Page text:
California awards $120 million in tax credits to eight companies, fueling $15.5 billion private investment boost

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Governor Newsom at Controlled Thermal Resources

California Construction News staff writer

The State of California is awarding $120 million in tax credits to eight companies, part of the California Jobs First program. The awards are expected to attract about $15.5 billion in private investment over the next five years.

“California’s economy is the fifth largest in the world, and we’re supporting workers and businesses as they reach success,” Gov. Gavin Newsom said in a statement. “This funding will help businesses create good-paying jobs — from steel manufacturing in Kern County to sustainable lithium production in Imperial Valley — and support the state’s economic dominance for years to come.”

Controlled Thermal Resources plans to construct a facility near the Salton Sea to sustainably extract lithium and other critical minerals in Imperial County and position California as a global hub for battery production, crucial for securing a clean energy future. In exchange for this tax credit, the company is expected to make capital investments of more than $14.7 billion and create nearly 450 new, full-time jobs in Calipatria and Imperial.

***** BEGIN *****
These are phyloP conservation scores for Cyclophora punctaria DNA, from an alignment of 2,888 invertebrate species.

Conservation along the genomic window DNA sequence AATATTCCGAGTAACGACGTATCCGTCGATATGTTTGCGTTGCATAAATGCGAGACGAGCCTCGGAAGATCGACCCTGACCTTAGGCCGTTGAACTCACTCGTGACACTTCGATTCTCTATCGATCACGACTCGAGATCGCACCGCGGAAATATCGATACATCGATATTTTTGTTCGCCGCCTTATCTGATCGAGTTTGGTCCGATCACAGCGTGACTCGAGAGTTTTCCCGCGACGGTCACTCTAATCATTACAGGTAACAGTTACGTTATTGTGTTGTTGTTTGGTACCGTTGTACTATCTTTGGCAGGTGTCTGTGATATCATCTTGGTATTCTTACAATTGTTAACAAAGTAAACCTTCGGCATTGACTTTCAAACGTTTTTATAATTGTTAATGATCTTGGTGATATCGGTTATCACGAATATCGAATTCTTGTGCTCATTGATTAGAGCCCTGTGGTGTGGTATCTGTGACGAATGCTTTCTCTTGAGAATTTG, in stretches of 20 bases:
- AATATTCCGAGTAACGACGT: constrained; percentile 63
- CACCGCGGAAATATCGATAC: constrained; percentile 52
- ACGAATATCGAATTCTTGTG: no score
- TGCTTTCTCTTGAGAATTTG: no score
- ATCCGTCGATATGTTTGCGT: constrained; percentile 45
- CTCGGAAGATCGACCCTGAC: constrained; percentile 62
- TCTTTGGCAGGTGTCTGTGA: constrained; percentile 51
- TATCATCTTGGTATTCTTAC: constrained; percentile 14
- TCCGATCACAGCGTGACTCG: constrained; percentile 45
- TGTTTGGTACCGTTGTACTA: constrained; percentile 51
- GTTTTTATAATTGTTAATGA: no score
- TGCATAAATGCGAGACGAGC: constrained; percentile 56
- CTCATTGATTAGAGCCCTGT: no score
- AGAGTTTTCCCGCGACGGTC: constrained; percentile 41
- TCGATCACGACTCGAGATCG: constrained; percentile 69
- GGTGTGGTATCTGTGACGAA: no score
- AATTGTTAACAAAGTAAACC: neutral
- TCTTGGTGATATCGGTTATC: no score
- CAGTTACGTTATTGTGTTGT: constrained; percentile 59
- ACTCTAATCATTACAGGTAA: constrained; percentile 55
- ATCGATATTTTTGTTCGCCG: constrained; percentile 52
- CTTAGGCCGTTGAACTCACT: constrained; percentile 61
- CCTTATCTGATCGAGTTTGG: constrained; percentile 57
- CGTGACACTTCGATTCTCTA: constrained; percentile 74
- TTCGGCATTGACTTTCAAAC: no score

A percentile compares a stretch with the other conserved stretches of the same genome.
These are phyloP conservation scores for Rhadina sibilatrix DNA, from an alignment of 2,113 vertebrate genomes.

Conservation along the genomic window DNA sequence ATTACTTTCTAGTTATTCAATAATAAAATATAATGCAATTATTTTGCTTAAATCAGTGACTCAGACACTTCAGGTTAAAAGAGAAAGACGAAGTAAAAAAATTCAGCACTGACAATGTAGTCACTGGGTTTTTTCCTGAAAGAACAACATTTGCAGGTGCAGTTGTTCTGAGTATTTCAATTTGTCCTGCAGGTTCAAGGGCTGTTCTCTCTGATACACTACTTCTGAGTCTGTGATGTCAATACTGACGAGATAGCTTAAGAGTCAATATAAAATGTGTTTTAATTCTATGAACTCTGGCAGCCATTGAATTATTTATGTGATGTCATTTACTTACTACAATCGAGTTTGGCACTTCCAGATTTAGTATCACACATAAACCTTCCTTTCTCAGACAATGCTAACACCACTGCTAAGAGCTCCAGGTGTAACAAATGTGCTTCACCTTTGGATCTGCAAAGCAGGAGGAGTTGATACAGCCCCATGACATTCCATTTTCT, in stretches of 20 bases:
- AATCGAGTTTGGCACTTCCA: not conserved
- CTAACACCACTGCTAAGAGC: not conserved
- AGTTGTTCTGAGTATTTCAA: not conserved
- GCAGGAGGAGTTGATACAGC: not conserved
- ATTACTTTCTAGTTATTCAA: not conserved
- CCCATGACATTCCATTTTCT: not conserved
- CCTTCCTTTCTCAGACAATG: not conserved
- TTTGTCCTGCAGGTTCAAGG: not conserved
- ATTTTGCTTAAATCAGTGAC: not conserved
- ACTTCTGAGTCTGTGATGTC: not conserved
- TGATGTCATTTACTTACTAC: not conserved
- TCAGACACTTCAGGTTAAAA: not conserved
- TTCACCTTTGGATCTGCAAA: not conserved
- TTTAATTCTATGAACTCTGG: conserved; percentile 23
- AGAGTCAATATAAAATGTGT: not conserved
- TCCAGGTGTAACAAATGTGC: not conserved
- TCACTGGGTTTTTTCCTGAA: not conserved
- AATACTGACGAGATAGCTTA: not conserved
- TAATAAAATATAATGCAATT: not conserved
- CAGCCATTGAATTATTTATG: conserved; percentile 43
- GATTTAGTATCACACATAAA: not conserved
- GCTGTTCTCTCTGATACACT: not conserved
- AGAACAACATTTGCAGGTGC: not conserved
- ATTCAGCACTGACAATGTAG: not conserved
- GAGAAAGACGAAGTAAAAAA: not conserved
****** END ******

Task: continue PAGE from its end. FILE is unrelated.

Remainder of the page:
Pacific Steel, receiving a $30 million tax credit, is set to construct the state’s first steel mill in over half a century in Kern County. This endeavor is anticipated to generate nearly 450 new jobs and involve capital investments exceeding $540 million.

Moxion Power and Paired Power are among the recipients advancing battery energy storage systems critical to meeting the state’s climate goals. Moxion Power will expand its manufacturing capabilities in Richmond and Los Angeles, while Paired Power will grow its operations in Campbell and the Central Valley. Collectively, the companies are expected to make about $130 million in capital investments.

Governor Newsom at Moxion last year.

Tau Motors, specializing in advanced technologies for electric vehicles, will expand its R&D capabilities in Redwood City. In exchange for a $7 million tax credit, the company will create more than 150 new jobs and invest nearly $60 million.

MicroVention, based in Aliso Viejo, will focus on developing medical technology products, while Elve, headquartered in Davis, will expand manufacturing capacity for wireless communication networks.

Lithium Valley is on track to become one of the world’s largest sources of lithium, the essential material for EV batteries – positioning California to be a global hub for battery production and a leader in securing a clean energy future.

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